Trumpeter Colin Steele has no fewer than three Edinburgh Jazz Festival gigs in the next week, followed by a residency at the Jazz Bar during the Fringe. Hardly headline news you might think, given how well established he is on the Scottish music scene. But it is actually pretty remarkable: six months ago Steele was unable to get even a single note out of his horn, and four months ago the most he could muster was Three Blind Mice.
The 43-year-old Edinburgher, who made his name on the jazz scene in his twenties, and went on to become known for his crossover work fusing other forms of music with jazz in his playing and writing, has been through hell in the last year – and at one point had to face the”terrifying” possibility that he might never play again.
Rewind to last summer, and Steele was prominently featured in an Edinburgh Jazz Festival Orchestra concert. What nobody knew at the time was that he was struggling to re-learn how to play the trumpet, which he had never been properly taught – and this involved un-picking years of bad habits.
Steele explains: “When I learned trumpet at school, it was just a matter of getting a sound and getting on with it – but I never did anything correctly. Later on, I always practised more than anybody else practises but I never really improved, and nobody liked to tell me I was doing stuff wrong – fundamental stuff like taking a really deep breath before playing.”
Of course it didn’t help that Steele’s primary influence was Chet Baker. “He had this very light, soft sound – and that was what I was aiming for. I found I could emulate it by taking very shallow breaths but there was no finesse, and no underlying power. If I had to play a high note, I didn’t know how to.”
Steele tried, unsuccessfully, to address the problem in his early twenties. It wasn’t until last summer that he decided to have another go. “After every gig my mouth would be cut to shreds – and it would only be by about late afternoon the next day that it would have healed enough for me to play. Last year I noticed that it was taking longer and longer to heal.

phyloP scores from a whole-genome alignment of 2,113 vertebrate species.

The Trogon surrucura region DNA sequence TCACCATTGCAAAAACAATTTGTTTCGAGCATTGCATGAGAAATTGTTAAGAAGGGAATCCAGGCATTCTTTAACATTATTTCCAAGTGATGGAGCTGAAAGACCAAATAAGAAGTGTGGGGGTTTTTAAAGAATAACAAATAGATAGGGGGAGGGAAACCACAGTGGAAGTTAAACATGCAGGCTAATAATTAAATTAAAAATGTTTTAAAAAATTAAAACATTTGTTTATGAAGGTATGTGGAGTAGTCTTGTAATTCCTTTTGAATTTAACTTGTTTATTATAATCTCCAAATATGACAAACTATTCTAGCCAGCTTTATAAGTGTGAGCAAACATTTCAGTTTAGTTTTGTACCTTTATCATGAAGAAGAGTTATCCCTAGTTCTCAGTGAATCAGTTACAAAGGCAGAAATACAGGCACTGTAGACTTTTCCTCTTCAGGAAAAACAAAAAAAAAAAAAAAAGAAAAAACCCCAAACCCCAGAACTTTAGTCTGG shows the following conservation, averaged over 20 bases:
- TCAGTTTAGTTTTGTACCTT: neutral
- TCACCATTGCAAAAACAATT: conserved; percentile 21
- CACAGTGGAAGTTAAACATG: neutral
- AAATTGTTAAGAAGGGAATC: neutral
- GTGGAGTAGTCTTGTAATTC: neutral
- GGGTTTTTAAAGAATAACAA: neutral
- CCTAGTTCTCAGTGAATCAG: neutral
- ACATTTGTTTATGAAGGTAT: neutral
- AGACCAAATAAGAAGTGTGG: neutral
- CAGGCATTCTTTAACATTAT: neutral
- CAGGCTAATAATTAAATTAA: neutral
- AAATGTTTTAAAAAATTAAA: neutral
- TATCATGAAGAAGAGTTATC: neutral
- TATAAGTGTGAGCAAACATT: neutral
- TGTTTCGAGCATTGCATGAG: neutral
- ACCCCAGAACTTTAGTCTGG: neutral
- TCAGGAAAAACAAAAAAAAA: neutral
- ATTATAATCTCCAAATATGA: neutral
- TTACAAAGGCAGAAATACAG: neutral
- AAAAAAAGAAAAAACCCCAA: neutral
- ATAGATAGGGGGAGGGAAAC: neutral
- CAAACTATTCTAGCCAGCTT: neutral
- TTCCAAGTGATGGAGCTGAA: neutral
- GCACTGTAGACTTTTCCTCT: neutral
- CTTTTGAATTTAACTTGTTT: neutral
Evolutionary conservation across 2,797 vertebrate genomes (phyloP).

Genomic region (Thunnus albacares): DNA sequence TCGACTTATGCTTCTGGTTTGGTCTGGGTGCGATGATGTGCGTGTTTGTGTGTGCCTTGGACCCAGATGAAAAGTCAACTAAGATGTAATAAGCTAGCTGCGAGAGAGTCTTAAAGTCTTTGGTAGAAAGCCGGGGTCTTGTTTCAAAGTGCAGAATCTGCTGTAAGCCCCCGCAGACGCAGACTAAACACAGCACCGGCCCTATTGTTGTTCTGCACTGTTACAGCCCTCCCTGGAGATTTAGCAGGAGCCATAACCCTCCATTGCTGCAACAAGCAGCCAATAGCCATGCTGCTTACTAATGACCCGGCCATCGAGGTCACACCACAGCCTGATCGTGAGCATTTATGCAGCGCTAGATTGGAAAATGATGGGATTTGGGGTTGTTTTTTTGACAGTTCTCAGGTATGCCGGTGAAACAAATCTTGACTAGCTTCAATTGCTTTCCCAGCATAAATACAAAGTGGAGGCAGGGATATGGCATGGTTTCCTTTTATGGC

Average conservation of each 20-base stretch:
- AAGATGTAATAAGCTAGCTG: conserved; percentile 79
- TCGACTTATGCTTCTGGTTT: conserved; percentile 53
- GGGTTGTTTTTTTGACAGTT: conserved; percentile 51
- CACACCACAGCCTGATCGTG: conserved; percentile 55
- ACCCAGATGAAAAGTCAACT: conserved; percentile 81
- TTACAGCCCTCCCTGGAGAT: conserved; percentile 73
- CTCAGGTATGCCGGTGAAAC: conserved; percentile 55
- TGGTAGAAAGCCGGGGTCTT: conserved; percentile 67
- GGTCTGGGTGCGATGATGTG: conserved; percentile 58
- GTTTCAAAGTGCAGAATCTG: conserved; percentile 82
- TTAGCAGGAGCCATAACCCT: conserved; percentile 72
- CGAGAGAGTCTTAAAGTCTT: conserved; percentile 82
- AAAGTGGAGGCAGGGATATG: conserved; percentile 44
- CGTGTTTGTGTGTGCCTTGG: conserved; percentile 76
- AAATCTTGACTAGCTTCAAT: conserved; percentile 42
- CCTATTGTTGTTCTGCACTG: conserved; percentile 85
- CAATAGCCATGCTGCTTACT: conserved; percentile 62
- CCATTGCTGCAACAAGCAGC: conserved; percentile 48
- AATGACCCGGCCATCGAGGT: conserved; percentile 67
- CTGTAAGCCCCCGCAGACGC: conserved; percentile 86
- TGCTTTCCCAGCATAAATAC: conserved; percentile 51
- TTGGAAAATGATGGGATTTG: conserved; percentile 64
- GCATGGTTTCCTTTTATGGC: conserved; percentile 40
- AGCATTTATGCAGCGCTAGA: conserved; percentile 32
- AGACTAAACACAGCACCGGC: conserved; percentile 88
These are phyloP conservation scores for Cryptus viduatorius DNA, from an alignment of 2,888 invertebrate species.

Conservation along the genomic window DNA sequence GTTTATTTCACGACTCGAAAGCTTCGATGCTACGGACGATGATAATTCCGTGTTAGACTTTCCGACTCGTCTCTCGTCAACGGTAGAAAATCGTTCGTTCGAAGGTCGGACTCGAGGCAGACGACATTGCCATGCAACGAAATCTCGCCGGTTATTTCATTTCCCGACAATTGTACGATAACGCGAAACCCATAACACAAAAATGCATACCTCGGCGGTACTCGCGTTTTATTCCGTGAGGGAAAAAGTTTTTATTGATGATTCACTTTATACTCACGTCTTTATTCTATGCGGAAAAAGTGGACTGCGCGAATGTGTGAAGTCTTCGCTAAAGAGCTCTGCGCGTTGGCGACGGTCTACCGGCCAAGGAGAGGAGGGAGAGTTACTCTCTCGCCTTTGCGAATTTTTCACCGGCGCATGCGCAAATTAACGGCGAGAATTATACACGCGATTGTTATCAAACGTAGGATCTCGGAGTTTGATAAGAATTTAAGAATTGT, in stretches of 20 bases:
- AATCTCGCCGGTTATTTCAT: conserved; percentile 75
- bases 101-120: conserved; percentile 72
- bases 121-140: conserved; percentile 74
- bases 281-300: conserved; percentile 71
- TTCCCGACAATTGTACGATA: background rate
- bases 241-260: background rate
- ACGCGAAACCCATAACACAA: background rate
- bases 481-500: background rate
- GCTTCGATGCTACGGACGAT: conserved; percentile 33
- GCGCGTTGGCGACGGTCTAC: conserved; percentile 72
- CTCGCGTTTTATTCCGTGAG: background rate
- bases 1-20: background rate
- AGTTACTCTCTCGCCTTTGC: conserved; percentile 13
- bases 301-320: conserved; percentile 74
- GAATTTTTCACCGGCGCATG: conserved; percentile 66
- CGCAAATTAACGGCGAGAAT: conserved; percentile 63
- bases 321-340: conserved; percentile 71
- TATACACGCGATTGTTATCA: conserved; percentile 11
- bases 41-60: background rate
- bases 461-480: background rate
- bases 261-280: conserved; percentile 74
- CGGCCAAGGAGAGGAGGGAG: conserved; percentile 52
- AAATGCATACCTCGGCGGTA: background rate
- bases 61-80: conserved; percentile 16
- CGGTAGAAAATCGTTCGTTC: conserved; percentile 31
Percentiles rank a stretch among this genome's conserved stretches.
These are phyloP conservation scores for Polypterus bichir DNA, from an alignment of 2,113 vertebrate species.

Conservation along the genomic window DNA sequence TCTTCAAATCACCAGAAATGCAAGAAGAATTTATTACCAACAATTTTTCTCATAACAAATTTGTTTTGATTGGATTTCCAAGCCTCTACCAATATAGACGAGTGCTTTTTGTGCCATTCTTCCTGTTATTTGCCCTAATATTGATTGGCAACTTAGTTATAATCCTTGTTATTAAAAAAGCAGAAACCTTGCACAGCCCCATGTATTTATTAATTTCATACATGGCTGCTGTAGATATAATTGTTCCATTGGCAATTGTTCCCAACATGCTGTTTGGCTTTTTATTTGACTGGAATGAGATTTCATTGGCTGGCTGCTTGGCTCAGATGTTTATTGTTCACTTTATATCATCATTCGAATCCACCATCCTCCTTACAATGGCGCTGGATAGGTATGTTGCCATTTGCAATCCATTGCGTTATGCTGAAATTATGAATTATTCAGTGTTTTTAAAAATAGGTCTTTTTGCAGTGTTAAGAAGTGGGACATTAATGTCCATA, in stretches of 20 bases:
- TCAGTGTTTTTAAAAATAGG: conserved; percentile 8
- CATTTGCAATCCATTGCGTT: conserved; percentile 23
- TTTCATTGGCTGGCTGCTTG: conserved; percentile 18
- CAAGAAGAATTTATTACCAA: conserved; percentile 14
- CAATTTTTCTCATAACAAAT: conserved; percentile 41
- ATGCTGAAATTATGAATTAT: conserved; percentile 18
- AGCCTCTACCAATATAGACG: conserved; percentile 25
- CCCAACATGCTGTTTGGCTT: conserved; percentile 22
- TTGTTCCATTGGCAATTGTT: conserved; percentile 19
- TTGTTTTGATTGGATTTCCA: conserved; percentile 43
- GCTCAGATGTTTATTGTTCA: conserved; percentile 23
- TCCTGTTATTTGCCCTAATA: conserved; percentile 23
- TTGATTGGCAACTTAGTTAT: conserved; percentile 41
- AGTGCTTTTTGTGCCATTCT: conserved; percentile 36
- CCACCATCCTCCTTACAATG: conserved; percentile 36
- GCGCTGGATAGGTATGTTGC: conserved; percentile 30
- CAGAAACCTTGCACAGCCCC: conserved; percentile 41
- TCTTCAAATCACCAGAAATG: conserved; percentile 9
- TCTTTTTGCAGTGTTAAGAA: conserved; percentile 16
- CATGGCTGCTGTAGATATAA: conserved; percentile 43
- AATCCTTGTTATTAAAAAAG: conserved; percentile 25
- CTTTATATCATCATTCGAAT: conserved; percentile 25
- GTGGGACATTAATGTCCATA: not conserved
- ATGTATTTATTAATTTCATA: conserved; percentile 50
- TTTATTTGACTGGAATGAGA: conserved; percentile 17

“The other issue was that because I felt that I was hurting myself when practising, practising itself became sort of self-defeating. If I had a gig at night, I felt I couldn’t practise as I’d knacker myself so I was frustated because I wanted to play.”
As a pre-emptive strike, before anything else went wrong, Steele began to look for a teacher. He settled initially on Adam Rapa, an American trumpeter, who gave him some lessons via Skype, prescribing the same sort of radical change Steele had tried in his twenties.
This time, Steele persevered, but being tutored over the internet, with the tutor unable to see at first hand what he was doing, proved, ultimately, disastrous: he ended up with a whole new problem, of his throat closing up when he went above a certain note. During a gig in December, his throat went into excruciating spasms . “By this point I couldn’t play the old way or the new way. It all fell apart and I had to cancel gigs.”
It was two weeks before Christmas, and Steele – a father of three, two of whom are under ten years old – not only had no work, but also no idea whether he’d be able to work again. “I was terrified I’d never get it back,” he admits, “and although I did wonder what I might do if it didn’t work out, I couldn’t really come up with anything. The last thing I did was study accountancy at university until I was 19, but I took a year out when I got offered the chance to join Hue and Cry, and I never returned.”